With a backup QB running the offense, the Ducks must stop the Utes on the ground

Utah RB Zack Moss, who is averaging 158.3 rushing yards game over his past three games, is out for Saturday's game


Key Matchup:Oregon Rush Defense vs. Utah Rush Offense

It’s the best against the best when Oregon’s rush defense meets Utah’s rush offense in the trenches. Both teams pride themselves on being a combination of strength and athleticism, units that can dominate a game based on their physicality at the line of scrimmage.

Because of that, the winner of this battle has the better chance of leaving Saturday night with the much-needed win.

For Oregon, it all starts with sophomore nose tackle Jordon Scott, a 6-foot-1, 329-pound behemoth in the middle. Despite his size, Scott shows tremendous athleticism with incredible first-step quickness and power, often driving opposing centers or guards back behind the line of scrimmage.

Although he doesn’t get the stats, Scott’s play is noticed and respected by his teammates and opponents. Because of his dominance, teams are forced to double-team Scott, setting up defensive ends Austin Failou, Jalen Jelks and others.

Jelks is the big-name star on the line, a potential first-or-second round draft pick in the upcoming NFL draft. At 6-foot-6, 245-pounds, Jelks is a combination of strength and speed that has led to him pestering offensive lines all season. He has 45 tackles on the season, 6.5 for loss with three sacks.

Doing the job on the outside are Lamar Winston Jr. and Justin Hollins, two players who serve vastly different purposes in passing defense but set the edge in physical ways to stop the run. Because of their ability to shed blocks and set the edge, it forces ball carriers back inside to waiting teammates, such as linebacker Troy Dye.

The heart and soul of the defense, Dye is an athletic freak who does a phenomenal job of diagnosing offenses and making plays. He’s recorded double-digit tackles the past five games, averaging 11 in the process.

What makes Oregon good at stopping the run is that they’re a unit predicated on the success of each other. If each player does his job, the unit is a force. But if one player fails, it has a domino effect on the rest that leads to a crumbling unit in the trenches.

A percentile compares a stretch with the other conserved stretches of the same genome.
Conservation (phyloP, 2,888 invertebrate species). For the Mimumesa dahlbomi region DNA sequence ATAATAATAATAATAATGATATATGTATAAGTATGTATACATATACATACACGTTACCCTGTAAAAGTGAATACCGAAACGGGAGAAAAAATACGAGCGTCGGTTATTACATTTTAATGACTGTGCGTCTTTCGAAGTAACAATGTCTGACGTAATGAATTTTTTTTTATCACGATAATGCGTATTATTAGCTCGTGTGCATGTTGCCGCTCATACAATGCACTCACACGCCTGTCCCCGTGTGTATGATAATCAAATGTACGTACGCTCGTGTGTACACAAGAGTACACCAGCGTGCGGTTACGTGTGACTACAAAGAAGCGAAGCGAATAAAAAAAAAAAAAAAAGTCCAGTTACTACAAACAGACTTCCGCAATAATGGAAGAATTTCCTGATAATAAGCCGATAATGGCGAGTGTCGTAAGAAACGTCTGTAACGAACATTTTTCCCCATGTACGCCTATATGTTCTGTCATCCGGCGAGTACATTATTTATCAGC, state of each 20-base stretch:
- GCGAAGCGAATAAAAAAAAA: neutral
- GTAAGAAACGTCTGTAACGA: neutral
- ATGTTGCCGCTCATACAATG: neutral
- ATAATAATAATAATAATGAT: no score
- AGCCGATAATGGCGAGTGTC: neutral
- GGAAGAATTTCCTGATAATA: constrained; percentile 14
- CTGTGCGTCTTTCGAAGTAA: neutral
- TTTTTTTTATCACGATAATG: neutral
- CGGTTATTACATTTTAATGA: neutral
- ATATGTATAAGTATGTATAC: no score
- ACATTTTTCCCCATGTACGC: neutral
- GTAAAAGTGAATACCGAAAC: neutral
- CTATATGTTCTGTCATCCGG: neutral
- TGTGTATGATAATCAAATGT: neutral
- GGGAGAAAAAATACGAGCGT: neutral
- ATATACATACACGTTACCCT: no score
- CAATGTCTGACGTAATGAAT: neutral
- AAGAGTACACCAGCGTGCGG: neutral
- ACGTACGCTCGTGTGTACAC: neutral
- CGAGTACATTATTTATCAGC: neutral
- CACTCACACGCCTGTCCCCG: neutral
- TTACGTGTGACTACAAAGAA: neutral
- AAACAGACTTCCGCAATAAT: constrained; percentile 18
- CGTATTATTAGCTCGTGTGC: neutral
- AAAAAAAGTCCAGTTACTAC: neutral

Trying to make that unit crumble will be a Utah unit without running back Zack Moss, the Pac-12’s third-leading rusher at 121.3 yards per game. Moss got hurt in practice on Wednesday and team officials fear his season may be over.

“The bottom line is that Zack is so tough and physical, quick and fast, he is just the entire package,” Utah head coach Kyle Whittingham said.

“He's an NFL guy… He is a big, physical and I know he's a downhill guy, but he'll put a foot in the ground, make you miss and bounce that thing outside and outrun the defense,” Oregon head coach Mario Cristobal added of Moss. “He's a combination that's probably the most difficult to defend because he'll run through you and he'll run around you.”

The Utes will go with a running back-by-committee approach now. But, the offensive line is still one of the best in the conference. Utah averages 202 yards on 41.7 rushing attempts per game, numbers that rank among the best in the Pac-12 — all behind an offensive line known for being physical and overpowering at the point of attack.

“The offensive line, they do a tremendous job getting push and knocking people back — they were averaging 40-plus points a game for about three or four games straight,” Cristobal said of Utah’s offense. “They were mixing it up well; they were using tempo, they were unbalanced formations and we don't expect that to change.”

The wildcard is quarterback Jason Shelley, a freshman dual-threat quarterback who’s making his first career start in place of the injured Tyler Huntley.

Shelley is very comfortable in Utah’s spread offense, having run a very similar one in high school. While unproven as a passer, Shelley does have nine carries for 47 yards on the season, proving to be a threat on the ground.

“He has a very calm demeanor about him… nothing really gets him flustered,” Whittingham said of Shelley. “This is his element, the spread offense. We are excited to see what he can do — We will have a full week of getting him the No. 1 reps and see what happens... we have a lot of confidence in him."